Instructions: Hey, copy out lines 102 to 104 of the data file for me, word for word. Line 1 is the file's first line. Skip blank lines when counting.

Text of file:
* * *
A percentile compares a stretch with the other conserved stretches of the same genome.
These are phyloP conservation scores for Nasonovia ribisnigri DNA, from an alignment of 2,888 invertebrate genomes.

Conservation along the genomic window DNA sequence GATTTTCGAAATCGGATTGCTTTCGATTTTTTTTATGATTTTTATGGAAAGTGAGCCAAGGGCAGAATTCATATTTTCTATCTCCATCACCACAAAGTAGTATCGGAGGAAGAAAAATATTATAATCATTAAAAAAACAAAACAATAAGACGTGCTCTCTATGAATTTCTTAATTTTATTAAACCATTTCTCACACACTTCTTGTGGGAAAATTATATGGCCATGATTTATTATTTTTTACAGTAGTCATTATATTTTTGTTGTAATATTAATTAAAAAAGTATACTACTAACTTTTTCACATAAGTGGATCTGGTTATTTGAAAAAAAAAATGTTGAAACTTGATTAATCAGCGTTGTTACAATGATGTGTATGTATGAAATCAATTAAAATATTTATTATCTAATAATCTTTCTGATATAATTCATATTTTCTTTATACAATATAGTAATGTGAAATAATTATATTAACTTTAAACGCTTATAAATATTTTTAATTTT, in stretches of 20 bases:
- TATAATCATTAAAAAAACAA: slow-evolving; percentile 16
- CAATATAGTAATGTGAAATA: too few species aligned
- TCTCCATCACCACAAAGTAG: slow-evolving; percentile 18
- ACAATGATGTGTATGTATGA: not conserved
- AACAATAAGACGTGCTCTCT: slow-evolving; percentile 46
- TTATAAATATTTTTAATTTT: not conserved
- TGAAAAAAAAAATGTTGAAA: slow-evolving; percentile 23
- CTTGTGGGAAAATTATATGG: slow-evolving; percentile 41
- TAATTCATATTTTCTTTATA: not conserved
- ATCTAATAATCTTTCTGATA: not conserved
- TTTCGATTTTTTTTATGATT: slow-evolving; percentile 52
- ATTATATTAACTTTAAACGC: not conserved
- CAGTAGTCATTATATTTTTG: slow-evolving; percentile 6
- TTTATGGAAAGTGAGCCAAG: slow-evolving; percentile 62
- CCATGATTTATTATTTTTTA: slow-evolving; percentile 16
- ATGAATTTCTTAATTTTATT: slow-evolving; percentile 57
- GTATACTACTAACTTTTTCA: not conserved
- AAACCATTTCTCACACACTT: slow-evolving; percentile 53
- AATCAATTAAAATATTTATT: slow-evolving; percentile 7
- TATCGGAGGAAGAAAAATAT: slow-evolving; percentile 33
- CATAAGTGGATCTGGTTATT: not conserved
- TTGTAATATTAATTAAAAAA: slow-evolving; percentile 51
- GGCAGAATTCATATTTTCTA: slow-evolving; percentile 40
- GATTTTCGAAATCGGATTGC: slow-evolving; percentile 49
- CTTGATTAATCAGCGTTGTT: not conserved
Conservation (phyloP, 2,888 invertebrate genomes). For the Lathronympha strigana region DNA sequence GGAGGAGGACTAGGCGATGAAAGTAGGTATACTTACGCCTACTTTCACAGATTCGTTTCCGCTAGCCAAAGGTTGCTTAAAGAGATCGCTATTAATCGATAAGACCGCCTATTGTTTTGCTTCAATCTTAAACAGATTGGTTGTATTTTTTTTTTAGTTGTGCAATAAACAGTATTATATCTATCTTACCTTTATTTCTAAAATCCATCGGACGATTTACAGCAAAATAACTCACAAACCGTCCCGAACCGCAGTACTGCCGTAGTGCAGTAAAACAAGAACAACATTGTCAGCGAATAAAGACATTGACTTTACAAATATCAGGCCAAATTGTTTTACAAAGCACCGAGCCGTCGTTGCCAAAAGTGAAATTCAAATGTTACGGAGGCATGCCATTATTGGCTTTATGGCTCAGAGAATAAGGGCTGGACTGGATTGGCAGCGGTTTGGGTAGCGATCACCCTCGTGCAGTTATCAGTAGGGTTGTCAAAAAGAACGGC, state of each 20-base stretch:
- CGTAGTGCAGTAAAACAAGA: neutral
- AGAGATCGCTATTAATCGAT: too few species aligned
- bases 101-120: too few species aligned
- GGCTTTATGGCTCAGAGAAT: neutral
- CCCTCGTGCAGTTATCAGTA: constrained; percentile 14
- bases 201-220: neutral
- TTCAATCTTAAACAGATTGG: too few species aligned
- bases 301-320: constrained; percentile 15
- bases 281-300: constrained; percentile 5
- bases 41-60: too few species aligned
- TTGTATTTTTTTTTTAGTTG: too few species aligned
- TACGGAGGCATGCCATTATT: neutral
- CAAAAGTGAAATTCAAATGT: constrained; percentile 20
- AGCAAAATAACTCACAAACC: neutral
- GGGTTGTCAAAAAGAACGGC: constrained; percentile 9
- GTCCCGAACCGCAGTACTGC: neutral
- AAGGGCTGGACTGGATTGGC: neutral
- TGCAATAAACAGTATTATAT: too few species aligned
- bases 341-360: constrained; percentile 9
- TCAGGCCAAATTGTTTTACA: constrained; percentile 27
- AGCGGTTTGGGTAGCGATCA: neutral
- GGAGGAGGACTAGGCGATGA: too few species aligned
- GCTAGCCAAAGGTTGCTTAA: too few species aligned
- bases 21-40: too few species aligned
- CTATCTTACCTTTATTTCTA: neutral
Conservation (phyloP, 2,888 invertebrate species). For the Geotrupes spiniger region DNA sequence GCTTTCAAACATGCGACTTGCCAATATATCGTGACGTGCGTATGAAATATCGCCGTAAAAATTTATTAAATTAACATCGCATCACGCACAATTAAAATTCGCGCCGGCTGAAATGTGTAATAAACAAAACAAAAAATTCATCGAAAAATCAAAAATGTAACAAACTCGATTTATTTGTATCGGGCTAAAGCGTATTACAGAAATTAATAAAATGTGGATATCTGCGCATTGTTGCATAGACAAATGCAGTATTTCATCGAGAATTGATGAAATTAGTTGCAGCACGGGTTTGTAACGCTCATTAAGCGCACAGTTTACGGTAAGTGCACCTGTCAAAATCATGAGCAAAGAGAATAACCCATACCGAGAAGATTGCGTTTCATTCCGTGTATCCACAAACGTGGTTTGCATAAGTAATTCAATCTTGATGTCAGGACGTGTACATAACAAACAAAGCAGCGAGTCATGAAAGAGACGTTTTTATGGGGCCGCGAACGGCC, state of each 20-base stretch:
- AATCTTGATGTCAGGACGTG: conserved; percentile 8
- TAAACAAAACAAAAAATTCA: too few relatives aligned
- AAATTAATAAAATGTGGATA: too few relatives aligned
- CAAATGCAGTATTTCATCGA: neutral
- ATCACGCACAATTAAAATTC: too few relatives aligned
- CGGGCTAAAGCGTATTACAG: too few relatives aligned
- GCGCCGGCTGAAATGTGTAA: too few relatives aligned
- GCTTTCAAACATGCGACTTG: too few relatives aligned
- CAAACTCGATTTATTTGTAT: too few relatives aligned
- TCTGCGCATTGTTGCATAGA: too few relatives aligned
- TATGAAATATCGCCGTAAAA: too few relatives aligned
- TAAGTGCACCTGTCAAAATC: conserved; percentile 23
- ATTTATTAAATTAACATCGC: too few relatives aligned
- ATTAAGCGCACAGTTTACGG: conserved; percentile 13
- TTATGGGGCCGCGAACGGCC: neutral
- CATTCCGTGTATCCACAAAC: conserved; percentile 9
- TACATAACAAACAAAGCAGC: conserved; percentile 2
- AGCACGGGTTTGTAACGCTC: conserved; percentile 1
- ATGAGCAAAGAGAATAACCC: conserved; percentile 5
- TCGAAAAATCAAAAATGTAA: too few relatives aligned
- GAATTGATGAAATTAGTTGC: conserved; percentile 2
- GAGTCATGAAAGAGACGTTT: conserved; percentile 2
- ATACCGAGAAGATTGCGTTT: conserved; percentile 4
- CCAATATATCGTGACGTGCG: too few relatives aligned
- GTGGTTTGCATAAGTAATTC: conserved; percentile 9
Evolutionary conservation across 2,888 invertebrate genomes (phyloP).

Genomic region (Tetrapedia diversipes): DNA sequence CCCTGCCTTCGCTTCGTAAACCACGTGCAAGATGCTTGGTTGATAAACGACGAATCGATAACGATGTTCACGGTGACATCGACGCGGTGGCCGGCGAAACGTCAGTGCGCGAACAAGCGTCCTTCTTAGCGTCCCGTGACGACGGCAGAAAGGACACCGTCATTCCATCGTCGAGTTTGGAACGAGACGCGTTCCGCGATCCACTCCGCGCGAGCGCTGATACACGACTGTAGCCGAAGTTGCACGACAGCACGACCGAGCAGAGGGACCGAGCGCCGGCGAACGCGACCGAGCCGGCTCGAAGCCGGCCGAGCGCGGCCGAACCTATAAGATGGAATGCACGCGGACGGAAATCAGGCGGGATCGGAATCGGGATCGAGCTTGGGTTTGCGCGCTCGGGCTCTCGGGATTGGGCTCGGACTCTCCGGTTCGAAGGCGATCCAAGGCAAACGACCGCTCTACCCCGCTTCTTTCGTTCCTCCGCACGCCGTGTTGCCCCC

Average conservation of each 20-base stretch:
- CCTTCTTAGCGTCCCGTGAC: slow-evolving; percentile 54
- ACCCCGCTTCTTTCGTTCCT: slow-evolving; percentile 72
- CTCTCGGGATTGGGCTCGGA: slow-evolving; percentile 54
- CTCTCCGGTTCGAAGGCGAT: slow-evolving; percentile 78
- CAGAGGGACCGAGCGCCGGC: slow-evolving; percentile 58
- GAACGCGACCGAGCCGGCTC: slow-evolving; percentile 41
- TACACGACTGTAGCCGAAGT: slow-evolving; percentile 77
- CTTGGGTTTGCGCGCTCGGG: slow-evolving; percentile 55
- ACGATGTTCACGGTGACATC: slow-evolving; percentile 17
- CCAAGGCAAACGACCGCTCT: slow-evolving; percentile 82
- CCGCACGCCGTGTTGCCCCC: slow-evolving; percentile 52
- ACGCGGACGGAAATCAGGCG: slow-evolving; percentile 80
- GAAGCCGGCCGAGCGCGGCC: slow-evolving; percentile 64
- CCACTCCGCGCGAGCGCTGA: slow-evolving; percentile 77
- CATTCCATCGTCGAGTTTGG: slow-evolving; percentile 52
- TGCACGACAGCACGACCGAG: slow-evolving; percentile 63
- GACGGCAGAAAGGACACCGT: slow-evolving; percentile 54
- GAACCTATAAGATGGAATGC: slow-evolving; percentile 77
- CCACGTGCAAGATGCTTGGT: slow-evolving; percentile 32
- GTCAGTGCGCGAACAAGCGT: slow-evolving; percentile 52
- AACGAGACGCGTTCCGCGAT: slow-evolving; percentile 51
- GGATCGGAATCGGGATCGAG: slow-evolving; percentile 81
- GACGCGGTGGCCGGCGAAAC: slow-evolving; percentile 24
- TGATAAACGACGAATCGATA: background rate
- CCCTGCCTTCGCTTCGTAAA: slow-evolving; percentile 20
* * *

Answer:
- CCACGTGCAAGATGCTTGGT: slow-evolving; percentile 32
- GTCAGTGCGCGAACAAGCGT: slow-evolving; percentile 52
- AACGAGACGCGTTCCGCGAT: slow-evolving; percentile 51